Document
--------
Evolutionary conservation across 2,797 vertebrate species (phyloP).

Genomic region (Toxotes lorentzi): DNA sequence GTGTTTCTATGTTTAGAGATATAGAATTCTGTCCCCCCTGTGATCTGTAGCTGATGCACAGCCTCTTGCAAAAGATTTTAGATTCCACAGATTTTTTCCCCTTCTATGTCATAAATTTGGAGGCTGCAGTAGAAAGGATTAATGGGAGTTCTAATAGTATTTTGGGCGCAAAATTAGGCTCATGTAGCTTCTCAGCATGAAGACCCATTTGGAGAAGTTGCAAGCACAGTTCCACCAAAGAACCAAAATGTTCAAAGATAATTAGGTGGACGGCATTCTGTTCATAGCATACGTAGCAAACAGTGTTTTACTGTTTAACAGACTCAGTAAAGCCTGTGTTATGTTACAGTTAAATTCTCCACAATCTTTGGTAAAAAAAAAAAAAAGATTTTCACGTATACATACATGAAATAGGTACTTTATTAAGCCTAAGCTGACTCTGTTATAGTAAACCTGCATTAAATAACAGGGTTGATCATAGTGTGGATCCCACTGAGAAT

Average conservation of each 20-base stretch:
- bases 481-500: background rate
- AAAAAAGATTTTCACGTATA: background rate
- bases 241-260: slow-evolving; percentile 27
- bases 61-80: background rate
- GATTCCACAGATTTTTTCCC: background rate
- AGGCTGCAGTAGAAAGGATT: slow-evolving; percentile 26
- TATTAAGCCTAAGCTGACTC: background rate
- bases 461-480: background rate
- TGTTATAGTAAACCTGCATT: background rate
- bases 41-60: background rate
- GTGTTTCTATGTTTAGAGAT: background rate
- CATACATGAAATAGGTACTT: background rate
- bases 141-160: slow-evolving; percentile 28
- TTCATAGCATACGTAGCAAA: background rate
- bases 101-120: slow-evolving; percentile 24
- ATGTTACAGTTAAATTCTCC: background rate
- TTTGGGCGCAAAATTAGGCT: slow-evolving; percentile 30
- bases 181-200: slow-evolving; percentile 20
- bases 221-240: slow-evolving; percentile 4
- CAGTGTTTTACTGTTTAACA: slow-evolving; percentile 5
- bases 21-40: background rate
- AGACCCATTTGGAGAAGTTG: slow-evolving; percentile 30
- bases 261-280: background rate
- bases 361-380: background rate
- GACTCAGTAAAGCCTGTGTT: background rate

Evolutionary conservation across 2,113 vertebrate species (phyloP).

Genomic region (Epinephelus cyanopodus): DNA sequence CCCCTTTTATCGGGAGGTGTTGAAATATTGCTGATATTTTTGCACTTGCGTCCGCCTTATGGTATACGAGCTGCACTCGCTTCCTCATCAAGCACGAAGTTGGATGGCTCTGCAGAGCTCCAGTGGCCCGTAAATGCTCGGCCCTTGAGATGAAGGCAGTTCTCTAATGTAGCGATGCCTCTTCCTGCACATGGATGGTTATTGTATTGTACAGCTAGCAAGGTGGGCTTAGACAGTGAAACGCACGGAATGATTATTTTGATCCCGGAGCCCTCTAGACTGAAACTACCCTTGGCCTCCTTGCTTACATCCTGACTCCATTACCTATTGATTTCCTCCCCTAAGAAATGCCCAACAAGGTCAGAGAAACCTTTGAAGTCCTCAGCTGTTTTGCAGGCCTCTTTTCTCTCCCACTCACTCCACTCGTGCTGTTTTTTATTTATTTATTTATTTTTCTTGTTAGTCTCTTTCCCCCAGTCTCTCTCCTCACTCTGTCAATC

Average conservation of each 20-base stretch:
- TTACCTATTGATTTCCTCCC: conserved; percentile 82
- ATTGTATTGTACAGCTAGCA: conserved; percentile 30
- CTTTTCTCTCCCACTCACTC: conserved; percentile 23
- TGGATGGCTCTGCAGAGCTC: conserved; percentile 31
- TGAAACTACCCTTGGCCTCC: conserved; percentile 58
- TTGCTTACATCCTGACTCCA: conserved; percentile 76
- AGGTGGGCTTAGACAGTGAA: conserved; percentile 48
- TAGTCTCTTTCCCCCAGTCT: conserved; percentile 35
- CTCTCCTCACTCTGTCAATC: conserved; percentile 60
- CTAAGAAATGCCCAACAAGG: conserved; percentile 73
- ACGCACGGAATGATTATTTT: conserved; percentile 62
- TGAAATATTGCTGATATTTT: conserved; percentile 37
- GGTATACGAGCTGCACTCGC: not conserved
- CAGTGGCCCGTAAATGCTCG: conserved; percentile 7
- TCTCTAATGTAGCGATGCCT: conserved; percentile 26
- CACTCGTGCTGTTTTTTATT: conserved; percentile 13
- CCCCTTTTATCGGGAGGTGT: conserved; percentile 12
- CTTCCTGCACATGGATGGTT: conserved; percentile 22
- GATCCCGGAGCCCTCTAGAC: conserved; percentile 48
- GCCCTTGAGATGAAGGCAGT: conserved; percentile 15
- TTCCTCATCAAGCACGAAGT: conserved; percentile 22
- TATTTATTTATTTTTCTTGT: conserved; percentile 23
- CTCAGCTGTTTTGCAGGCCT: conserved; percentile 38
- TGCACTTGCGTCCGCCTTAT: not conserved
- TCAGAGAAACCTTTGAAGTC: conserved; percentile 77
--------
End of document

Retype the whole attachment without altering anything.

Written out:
Evolutionary conservation across 2,797 vertebrate species (phyloP).

Genomic region (Toxotes lorentzi): DNA sequence GTGTTTCTATGTTTAGAGATATAGAATTCTGTCCCCCCTGTGATCTGTAGCTGATGCACAGCCTCTTGCAAAAGATTTTAGATTCCACAGATTTTTTCCCCTTCTATGTCATAAATTTGGAGGCTGCAGTAGAAAGGATTAATGGGAGTTCTAATAGTATTTTGGGCGCAAAATTAGGCTCATGTAGCTTCTCAGCATGAAGACCCATTTGGAGAAGTTGCAAGCACAGTTCCACCAAAGAACCAAAATGTTCAAAGATAATTAGGTGGACGGCATTCTGTTCATAGCATACGTAGCAAACAGTGTTTTACTGTTTAACAGACTCAGTAAAGCCTGTGTTATGTTACAGTTAAATTCTCCACAATCTTTGGTAAAAAAAAAAAAAAGATTTTCACGTATACATACATGAAATAGGTACTTTATTAAGCCTAAGCTGACTCTGTTATAGTAAACCTGCATTAAATAACAGGGTTGATCATAGTGTGGATCCCACTGAGAAT

Average conservation of each 20-base stretch:
- bases 481-500: background rate
- AAAAAAGATTTTCACGTATA: background rate
- bases 241-260: slow-evolving; percentile 27
- bases 61-80: background rate
- GATTCCACAGATTTTTTCCC: background rate
- AGGCTGCAGTAGAAAGGATT: slow-evolving; percentile 26
- TATTAAGCCTAAGCTGACTC: background rate
- bases 461-480: background rate
- TGTTATAGTAAACCTGCATT: background rate
- bases 41-60: background rate
- GTGTTTCTATGTTTAGAGAT: background rate
- CATACATGAAATAGGTACTT: background rate
- bases 141-160: slow-evolving; percentile 28
- TTCATAGCATACGTAGCAAA: background rate
- bases 101-120: slow-evolving; percentile 24
- ATGTTACAGTTAAATTCTCC: background rate
- TTTGGGCGCAAAATTAGGCT: slow-evolving; percentile 30
- bases 181-200: slow-evolving; percentile 20
- bases 221-240: slow-evolving; percentile 4
- CAGTGTTTTACTGTTTAACA: slow-evolving; percentile 5
- bases 21-40: background rate
- AGACCCATTTGGAGAAGTTG: slow-evolving; percentile 30
- bases 261-280: background rate
- bases 361-380: background rate
- GACTCAGTAAAGCCTGTGTT: background rate

Evolutionary conservation across 2,113 vertebrate species (phyloP).

Genomic region (Epinephelus cyanopodus): DNA sequence CCCCTTTTATCGGGAGGTGTTGAAATATTGCTGATATTTTTGCACTTGCGTCCGCCTTATGGTATACGAGCTGCACTCGCTTCCTCATCAAGCACGAAGTTGGATGGCTCTGCAGAGCTCCAGTGGCCCGTAAATGCTCGGCCCTTGAGATGAAGGCAGTTCTCTAATGTAGCGATGCCTCTTCCTGCACATGGATGGTTATTGTATTGTACAGCTAGCAAGGTGGGCTTAGACAGTGAAACGCACGGAATGATTATTTTGATCCCGGAGCCCTCTAGACTGAAACTACCCTTGGCCTCCTTGCTTACATCCTGACTCCATTACCTATTGATTTCCTCCCCTAAGAAATGCCCAACAAGGTCAGAGAAACCTTTGAAGTCCTCAGCTGTTTTGCAGGCCTCTTTTCTCTCCCACTCACTCCACTCGTGCTGTTTTTTATTTATTTATTTATTTTTCTTGTTAGTCTCTTTCCCCCAGTCTCTCTCCTCACTCTGTCAATC

Average conservation of each 20-base stretch:
- TTACCTATTGATTTCCTCCC: conserved; percentile 82
- ATTGTATTGTACAGCTAGCA: conserved; percentile 30
- CTTTTCTCTCCCACTCACTC: conserved; percentile 23
- TGGATGGCTCTGCAGAGCTC: conserved; percentile 31
- TGAAACTACCCTTGGCCTCC: conserved; percentile 58
- TTGCTTACATCCTGACTCCA: conserved; percentile 76
- AGGTGGGCTTAGACAGTGAA: conserved; percentile 48
- TAGTCTCTTTCCCCCAGTCT: conserved; percentile 35
- CTCTCCTCACTCTGTCAATC: conserved; percentile 60
- CTAAGAAATGCCCAACAAGG: conserved; percentile 73
- ACGCACGGAATGATTATTTT: conserved; percentile 62
- TGAAATATTGCTGATATTTT: conserved; percentile 37
- GGTATACGAGCTGCACTCGC: not conserved
- CAGTGGCCCGTAAATGCTCG: conserved; percentile 7
- TCTCTAATGTAGCGATGCCT: conserved; percentile 26
- CACTCGTGCTGTTTTTTATT: conserved; percentile 13
- CCCCTTTTATCGGGAGGTGT: conserved; percentile 12
- CTTCCTGCACATGGATGGTT: conserved; percentile 22
- GATCCCGGAGCCCTCTAGAC: conserved; percentile 48
- GCCCTTGAGATGAAGGCAGT: conserved; percentile 15
- TTCCTCATCAAGCACGAAGT: conserved; percentile 22
- TATTTATTTATTTTTCTTGT: conserved; percentile 23
- CTCAGCTGTTTTGCAGGCCT: conserved; percentile 38
- TGCACTTGCGTCCGCCTTAT: not conserved
- TCAGAGAAACCTTTGAAGTC: conserved; percentile 77